I once heard someone calling mornings “the rudder of the day”, meaning that how you start your mornings will determine how your day will progress. The morning is the time where you lay out the heading that your day will follow. I’ve found this to be very true, and just like some people say that breakfast is the most important meal of the day, I say mornings are the most important time of the day.

For many people, mornings are associated with being tired, having to hurry, and frantically picking out the outfit of the day. This will automatically make you start your day in a stressful mood, and your day will likely follow the same pattern. To provide you with some inspiration, let me share with you how I start my mornings:

  • First of all, I like my mornings to be a time just for myself. That’s why I always set my alarm to go off one hour earlier than my husband’s. This works great because I tend to require less sleep than him anyway. That means that if he rises at 7, I’ll be up at 6.
  • I like to start my mornings the night before by laying out my clothes, filling the kettle with water and placing the coffee and my mug next to it, so all I have to do in the morning is to press the button on the boiler.
  • I always keep my phone in the other room, so when the alarm goes off, I have to not only leave the bed but actually get out of the bedroom in order to turn it off.
  • I drink two large glasses of water the moment I get up in order to rehydrate my body after a night’s sleep (I also find that the cold water helps me wake up much faster).
  • I then spend a maximum of 5 minutes looking at the messages I may have received over the night because of time difference or Korean friends with wacky sleep patterns (if you’re reading, don’t ever expect a reply from me at 2:30 in the morning). Then I put my phone away for the next hour or so.
  • Feeling increasingly awake, I proceed to my yoga stretch routine, where I spend around 7 minutes doing light exercise while enjoying the beautiful colors of dawn over Seoul (depends on the time of year, though).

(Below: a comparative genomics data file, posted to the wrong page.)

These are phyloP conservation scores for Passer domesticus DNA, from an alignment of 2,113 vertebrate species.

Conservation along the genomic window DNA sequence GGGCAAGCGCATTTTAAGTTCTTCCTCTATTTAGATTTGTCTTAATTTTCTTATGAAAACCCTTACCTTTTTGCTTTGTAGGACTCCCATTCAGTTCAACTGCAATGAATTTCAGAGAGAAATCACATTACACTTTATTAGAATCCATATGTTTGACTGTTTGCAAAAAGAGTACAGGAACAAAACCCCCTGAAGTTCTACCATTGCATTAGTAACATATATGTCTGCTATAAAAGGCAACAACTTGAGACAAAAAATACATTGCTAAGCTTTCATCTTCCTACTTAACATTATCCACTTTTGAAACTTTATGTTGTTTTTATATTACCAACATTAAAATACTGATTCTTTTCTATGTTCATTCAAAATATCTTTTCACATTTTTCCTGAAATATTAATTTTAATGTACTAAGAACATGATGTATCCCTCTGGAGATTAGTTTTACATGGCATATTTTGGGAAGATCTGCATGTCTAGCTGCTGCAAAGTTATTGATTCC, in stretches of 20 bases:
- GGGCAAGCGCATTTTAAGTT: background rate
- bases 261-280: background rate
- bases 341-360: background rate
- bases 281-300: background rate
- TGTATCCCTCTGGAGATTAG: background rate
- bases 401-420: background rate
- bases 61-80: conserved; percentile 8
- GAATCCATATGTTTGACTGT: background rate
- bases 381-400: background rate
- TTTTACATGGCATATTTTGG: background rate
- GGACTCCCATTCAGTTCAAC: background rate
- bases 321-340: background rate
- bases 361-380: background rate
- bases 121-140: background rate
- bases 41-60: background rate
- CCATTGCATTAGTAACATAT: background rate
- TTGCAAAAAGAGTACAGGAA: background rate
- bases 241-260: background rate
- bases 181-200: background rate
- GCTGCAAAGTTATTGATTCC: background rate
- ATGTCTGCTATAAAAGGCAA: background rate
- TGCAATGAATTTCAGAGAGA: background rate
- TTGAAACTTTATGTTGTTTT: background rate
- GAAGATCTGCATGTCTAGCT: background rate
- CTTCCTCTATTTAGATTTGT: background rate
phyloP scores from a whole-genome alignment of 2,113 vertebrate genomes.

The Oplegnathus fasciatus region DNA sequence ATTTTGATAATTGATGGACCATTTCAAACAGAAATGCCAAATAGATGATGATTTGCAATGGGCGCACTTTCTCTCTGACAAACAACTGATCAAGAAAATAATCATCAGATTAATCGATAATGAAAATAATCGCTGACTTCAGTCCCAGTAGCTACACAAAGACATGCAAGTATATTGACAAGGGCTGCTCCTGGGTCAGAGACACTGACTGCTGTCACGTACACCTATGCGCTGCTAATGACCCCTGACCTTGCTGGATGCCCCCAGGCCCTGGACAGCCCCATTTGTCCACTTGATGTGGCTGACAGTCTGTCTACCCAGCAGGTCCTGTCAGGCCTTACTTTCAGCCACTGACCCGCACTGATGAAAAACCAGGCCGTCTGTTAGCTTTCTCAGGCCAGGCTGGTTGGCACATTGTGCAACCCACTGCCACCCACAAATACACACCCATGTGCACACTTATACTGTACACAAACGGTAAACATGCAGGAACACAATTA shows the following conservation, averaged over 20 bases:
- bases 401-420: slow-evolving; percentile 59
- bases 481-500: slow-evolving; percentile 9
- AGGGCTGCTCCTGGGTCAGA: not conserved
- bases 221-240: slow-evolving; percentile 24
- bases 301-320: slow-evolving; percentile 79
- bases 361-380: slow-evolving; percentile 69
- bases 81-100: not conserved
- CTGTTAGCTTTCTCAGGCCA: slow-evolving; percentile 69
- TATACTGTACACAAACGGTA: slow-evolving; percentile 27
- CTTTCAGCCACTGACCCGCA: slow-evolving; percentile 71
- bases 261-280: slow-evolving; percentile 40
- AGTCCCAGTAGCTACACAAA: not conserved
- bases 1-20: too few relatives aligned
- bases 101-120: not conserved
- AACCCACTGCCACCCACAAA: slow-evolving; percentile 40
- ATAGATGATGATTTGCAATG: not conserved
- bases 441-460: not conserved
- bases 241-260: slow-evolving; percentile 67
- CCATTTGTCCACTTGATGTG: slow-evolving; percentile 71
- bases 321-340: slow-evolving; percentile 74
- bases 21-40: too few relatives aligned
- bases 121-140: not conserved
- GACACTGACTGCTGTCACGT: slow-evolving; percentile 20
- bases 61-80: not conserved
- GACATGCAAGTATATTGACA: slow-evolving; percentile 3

• It’s now around 6:15 and the next step on my morning agenda is reading. I’m always reading at least 3 books at the same time, and I keep separate slots in the day for each of them. In the morning, the reading time is dedicated to Korean novels. I’m currently reading anything I can get my hands on from the series 오늘의 젊은 작가 or in English “Contemporary young authors”. I’ve read four novels in the series so far, and they all capture the zeitgeist of contemporary Korea in a magnificent way. They each deal with issues like feminism, unemployment, discrimination, minorities, and many other hot topics related to modern Korean society.
  • After reading for about 30 minutes while sipping my coffee, I take a look at my diary and typically write down a couple of things I’m grateful for, and get an overview of my schedule for the day before jumping in the shower.
  • After a hot shower, I always splash my face with ice-cold water (a beauty trick my dear grandmother taught me). This is supposed to increase the blood flow in your face while tightening and preventing wrinkles. I blindly trust this advice, because my grandmother lived to be almost 95 with the smoothest complexion I’ve ever seen.
  • Then I apply moisturizer and sunscreen (!), get dressed and start preparing breakfast.
  • For the past two years, I’ve stuck to only eating fruit for breakfast, so this doesn’t take long to prepare. I usually eat an apple, a banana, half a mango, and maybe a tangerine. It may not seem like a filling breakfast, but once you train your body to accept that this is all it’s getting before noon, it will adjust and you’ll feel full and energized throughout the rest of the morning. I occasionally snack on a banana, a few nuts or almonds later in the morning, but I very rarely eat bread or other starches before lunchtime.
  • I usually do my makeup as one of the last steps of my morning routine since I prefer to do this in daylight. This was not always possible in Denmark, where I would then have to wait until at least 9 during the darker months. Luckily in Korea, the sun rises at 7:30 at the absolute latest.

I find that having a routine like this one makes me feel relaxed, at peace, and ready to start my day without having to rush. Feel free to share how you start your day in the comments.

Fun fact: Traditionally, Koreans have not had their own phrase for “good morning”, like the Japanese say おはようございます (ohayo gozaimasu). But recently, I’m hearing a lot of people say 좋은 아침입니다 (choeun achimimnida) literally meaning “it’s a good morning” when they greet each other in the a.m. This just shows the significant impact of English on the Korean language.


  1. Good morning – for family members, usually “잘 잤어?”/”잘 주무셨어료?”

    (Source From living with my in laws for several months.)


Leave a Reply

Fill in your details below or click an icon to log in:

WordPress.com Logo

You are commenting using your WordPress.com account. Log Out /  Change )

Twitter picture

You are commenting using your Twitter account. Log Out /  Change )

Facebook photo

You are commenting using your Facebook account. Log Out /  Change )

Connecting to %s